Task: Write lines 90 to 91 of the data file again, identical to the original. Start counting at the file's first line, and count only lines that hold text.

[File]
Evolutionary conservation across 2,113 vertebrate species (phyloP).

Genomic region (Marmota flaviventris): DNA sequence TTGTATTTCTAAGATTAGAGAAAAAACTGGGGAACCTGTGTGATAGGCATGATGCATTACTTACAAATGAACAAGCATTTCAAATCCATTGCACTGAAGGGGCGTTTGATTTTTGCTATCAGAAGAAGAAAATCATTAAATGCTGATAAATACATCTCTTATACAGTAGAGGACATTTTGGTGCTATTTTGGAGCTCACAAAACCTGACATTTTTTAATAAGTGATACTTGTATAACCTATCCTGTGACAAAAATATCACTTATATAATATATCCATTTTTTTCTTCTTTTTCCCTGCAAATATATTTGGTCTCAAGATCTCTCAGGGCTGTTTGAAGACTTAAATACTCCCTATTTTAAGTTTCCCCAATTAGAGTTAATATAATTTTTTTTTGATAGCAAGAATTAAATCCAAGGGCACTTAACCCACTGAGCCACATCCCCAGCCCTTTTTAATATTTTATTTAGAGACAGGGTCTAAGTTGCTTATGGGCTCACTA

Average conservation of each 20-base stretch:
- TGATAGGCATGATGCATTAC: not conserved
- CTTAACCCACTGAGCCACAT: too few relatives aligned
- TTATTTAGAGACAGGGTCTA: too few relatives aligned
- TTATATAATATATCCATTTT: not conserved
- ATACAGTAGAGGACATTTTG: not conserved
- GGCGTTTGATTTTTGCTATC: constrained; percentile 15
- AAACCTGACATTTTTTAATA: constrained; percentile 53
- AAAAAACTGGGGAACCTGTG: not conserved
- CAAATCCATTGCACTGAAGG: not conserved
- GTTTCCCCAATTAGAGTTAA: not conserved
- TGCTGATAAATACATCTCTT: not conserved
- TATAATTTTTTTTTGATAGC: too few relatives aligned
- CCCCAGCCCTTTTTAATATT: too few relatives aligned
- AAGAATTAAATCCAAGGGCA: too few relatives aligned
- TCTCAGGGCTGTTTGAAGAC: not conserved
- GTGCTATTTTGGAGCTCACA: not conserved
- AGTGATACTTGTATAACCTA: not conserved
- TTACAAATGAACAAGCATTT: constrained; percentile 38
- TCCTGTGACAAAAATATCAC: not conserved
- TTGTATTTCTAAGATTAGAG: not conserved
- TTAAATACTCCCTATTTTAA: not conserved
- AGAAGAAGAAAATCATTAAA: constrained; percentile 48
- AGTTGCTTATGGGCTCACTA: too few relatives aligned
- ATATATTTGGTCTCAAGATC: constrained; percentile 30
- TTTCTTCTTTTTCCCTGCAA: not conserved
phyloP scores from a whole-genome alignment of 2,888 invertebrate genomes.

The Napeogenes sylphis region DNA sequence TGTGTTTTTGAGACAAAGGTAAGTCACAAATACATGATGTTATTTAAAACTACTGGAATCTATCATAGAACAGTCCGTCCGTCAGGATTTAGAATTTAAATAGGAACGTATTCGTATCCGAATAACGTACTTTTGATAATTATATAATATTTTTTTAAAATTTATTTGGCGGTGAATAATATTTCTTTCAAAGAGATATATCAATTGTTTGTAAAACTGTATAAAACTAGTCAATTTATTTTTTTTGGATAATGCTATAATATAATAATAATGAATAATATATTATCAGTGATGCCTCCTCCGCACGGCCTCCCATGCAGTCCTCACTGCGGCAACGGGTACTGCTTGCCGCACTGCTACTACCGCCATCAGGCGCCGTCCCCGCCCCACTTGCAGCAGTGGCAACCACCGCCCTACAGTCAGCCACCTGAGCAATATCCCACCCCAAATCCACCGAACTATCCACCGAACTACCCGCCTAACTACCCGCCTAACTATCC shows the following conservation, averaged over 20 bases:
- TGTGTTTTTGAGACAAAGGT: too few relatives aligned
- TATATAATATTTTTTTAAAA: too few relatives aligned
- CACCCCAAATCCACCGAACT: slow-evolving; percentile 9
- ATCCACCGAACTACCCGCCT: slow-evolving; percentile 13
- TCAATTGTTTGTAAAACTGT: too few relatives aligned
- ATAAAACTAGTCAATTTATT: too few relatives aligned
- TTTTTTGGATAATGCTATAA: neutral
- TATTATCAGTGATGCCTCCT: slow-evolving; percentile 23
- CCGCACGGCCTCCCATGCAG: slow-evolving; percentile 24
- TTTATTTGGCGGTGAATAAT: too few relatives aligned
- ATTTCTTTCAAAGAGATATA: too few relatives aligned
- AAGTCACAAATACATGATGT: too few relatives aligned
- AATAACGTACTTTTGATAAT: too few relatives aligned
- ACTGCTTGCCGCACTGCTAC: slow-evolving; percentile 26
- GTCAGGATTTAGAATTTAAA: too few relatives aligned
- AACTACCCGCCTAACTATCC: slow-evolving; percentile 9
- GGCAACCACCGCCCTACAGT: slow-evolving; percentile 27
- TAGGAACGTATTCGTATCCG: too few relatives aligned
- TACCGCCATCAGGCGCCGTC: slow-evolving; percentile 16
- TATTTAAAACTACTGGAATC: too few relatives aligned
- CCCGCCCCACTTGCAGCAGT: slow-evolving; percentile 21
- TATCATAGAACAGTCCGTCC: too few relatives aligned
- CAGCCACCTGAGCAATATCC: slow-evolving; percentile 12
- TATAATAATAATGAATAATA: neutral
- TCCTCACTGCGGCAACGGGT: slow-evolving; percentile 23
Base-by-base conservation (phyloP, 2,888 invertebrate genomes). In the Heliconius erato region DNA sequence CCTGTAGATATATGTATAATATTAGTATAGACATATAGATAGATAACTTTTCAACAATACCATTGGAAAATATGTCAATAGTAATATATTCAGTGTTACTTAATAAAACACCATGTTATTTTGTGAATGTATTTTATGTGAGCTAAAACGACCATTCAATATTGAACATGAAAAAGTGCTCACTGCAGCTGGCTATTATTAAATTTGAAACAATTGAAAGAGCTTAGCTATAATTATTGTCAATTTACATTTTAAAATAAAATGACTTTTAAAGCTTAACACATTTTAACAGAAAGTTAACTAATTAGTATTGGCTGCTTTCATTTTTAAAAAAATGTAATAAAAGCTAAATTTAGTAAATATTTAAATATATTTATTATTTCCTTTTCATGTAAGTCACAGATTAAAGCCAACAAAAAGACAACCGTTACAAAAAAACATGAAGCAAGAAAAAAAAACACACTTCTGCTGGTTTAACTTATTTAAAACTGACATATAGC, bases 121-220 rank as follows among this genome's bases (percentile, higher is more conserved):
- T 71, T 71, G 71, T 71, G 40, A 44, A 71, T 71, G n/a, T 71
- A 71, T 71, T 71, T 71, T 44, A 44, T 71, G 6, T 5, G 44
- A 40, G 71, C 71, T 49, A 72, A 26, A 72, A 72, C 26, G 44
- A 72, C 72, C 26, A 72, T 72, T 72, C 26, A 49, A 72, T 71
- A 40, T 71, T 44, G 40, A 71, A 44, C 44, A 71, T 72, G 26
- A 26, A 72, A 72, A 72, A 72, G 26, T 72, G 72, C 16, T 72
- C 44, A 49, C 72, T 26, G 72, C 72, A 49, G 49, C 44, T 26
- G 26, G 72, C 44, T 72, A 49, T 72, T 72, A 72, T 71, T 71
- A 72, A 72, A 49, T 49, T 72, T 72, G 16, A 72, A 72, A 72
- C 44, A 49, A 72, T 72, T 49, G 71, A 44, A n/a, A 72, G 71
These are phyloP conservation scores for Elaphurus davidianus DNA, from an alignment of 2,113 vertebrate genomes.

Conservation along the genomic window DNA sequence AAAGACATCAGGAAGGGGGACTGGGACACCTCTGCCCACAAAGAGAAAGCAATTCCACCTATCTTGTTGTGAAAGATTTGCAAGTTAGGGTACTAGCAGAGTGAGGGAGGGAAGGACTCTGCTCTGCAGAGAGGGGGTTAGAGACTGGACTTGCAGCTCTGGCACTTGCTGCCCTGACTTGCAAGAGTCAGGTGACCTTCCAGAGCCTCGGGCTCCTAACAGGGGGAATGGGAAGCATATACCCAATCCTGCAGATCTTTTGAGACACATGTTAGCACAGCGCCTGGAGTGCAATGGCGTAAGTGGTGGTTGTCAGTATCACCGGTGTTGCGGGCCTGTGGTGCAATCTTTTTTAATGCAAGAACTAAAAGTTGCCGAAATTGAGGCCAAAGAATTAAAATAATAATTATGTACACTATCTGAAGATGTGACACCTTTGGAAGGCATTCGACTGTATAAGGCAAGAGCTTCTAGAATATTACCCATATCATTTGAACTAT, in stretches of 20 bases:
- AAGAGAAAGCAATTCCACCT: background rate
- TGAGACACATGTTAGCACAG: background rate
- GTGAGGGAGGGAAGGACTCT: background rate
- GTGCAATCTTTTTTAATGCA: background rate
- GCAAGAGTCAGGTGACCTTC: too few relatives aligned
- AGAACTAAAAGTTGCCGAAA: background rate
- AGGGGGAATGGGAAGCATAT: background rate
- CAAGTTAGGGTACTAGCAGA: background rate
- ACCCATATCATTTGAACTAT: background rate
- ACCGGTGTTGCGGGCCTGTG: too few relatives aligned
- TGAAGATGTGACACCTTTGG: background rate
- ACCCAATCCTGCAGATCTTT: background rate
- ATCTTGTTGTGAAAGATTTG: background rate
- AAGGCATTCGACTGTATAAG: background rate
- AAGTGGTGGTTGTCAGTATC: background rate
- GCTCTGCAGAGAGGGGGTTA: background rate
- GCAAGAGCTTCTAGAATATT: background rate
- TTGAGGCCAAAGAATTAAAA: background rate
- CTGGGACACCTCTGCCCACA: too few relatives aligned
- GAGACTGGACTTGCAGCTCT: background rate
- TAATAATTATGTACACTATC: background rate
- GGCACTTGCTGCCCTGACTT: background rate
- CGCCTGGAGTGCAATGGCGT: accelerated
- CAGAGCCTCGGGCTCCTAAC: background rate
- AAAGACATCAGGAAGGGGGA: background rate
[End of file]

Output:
- GGCACTTGCTGCCCTGACTT: background rate
- CGCCTGGAGTGCAATGGCGT: accelerated